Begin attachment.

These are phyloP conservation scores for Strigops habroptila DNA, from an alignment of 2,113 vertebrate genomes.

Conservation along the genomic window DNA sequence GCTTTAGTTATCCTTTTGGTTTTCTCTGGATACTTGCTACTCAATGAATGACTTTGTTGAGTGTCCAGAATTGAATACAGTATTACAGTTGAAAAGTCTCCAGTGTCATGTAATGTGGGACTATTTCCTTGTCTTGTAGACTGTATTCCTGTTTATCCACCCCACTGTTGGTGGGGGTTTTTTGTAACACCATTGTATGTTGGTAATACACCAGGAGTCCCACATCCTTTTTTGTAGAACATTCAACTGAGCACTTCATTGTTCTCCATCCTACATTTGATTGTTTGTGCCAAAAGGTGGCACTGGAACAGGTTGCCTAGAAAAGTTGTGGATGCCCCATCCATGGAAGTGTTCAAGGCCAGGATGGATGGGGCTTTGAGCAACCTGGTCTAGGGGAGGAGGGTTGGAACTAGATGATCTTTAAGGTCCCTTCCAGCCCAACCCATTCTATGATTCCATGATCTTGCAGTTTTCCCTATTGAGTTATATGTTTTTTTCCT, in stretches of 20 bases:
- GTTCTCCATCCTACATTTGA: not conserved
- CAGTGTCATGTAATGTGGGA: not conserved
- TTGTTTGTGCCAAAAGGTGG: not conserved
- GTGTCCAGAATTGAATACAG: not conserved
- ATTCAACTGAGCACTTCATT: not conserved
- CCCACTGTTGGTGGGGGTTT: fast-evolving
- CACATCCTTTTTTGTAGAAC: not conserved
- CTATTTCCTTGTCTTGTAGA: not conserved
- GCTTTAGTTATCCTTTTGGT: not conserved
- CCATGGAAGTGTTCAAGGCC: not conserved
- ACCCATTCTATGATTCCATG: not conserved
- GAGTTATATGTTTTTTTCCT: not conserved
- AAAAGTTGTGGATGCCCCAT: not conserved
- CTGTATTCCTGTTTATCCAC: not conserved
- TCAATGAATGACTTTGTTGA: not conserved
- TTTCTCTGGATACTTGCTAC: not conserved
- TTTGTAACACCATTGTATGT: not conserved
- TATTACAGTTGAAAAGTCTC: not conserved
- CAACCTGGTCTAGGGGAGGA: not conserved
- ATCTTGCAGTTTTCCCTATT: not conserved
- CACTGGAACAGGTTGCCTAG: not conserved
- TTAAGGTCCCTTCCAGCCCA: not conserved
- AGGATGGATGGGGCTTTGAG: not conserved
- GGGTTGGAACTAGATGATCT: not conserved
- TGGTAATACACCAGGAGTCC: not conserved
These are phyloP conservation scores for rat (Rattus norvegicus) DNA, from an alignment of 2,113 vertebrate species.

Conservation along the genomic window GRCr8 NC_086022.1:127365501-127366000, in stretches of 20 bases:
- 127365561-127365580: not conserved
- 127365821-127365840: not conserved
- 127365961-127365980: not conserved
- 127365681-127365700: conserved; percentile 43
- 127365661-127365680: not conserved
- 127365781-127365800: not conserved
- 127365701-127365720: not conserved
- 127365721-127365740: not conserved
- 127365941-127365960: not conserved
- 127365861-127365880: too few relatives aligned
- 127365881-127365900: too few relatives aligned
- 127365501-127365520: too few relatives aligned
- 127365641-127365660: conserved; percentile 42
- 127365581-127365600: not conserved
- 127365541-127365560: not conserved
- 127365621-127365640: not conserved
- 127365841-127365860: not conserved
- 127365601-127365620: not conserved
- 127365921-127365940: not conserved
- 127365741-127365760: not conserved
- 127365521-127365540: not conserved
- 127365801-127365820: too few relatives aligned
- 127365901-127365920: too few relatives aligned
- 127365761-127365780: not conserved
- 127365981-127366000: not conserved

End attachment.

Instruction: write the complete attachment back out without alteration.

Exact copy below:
These are phyloP conservation scores for Strigops habroptila DNA, from an alignment of 2,113 vertebrate genomes.

Conservation along the genomic window DNA sequence GCTTTAGTTATCCTTTTGGTTTTCTCTGGATACTTGCTACTCAATGAATGACTTTGTTGAGTGTCCAGAATTGAATACAGTATTACAGTTGAAAAGTCTCCAGTGTCATGTAATGTGGGACTATTTCCTTGTCTTGTAGACTGTATTCCTGTTTATCCACCCCACTGTTGGTGGGGGTTTTTTGTAACACCATTGTATGTTGGTAATACACCAGGAGTCCCACATCCTTTTTTGTAGAACATTCAACTGAGCACTTCATTGTTCTCCATCCTACATTTGATTGTTTGTGCCAAAAGGTGGCACTGGAACAGGTTGCCTAGAAAAGTTGTGGATGCCCCATCCATGGAAGTGTTCAAGGCCAGGATGGATGGGGCTTTGAGCAACCTGGTCTAGGGGAGGAGGGTTGGAACTAGATGATCTTTAAGGTCCCTTCCAGCCCAACCCATTCTATGATTCCATGATCTTGCAGTTTTCCCTATTGAGTTATATGTTTTTTTCCT, in stretches of 20 bases:
- GTTCTCCATCCTACATTTGA: not conserved
- CAGTGTCATGTAATGTGGGA: not conserved
- TTGTTTGTGCCAAAAGGTGG: not conserved
- GTGTCCAGAATTGAATACAG: not conserved
- ATTCAACTGAGCACTTCATT: not conserved
- CCCACTGTTGGTGGGGGTTT: fast-evolving
- CACATCCTTTTTTGTAGAAC: not conserved
- CTATTTCCTTGTCTTGTAGA: not conserved
- GCTTTAGTTATCCTTTTGGT: not conserved
- CCATGGAAGTGTTCAAGGCC: not conserved
- ACCCATTCTATGATTCCATG: not conserved
- GAGTTATATGTTTTTTTCCT: not conserved
- AAAAGTTGTGGATGCCCCAT: not conserved
- CTGTATTCCTGTTTATCCAC: not conserved
- TCAATGAATGACTTTGTTGA: not conserved
- TTTCTCTGGATACTTGCTAC: not conserved
- TTTGTAACACCATTGTATGT: not conserved
- TATTACAGTTGAAAAGTCTC: not conserved
- CAACCTGGTCTAGGGGAGGA: not conserved
- ATCTTGCAGTTTTCCCTATT: not conserved
- CACTGGAACAGGTTGCCTAG: not conserved
- TTAAGGTCCCTTCCAGCCCA: not conserved
- AGGATGGATGGGGCTTTGAG: not conserved
- GGGTTGGAACTAGATGATCT: not conserved
- TGGTAATACACCAGGAGTCC: not conserved
These are phyloP conservation scores for rat (Rattus norvegicus) DNA, from an alignment of 2,113 vertebrate species.

Conservation along the genomic window GRCr8 NC_086022.1:127365501-127366000, in stretches of 20 bases:
- 127365561-127365580: not conserved
- 127365821-127365840: not conserved
- 127365961-127365980: not conserved
- 127365681-127365700: conserved; percentile 43
- 127365661-127365680: not conserved
- 127365781-127365800: not conserved
- 127365701-127365720: not conserved
- 127365721-127365740: not conserved
- 127365941-127365960: not conserved
- 127365861-127365880: too few relatives aligned
- 127365881-127365900: too few relatives aligned
- 127365501-127365520: too few relatives aligned
- 127365641-127365660: conserved; percentile 42
- 127365581-127365600: not conserved
- 127365541-127365560: not conserved
- 127365621-127365640: not conserved
- 127365841-127365860: not conserved
- 127365601-127365620: not conserved
- 127365921-127365940: not conserved
- 127365741-127365760: not conserved
- 127365521-127365540: not conserved
- 127365801-127365820: too few relatives aligned
- 127365901-127365920: too few relatives aligned
- 127365761-127365780: not conserved
- 127365981-127366000: not conserved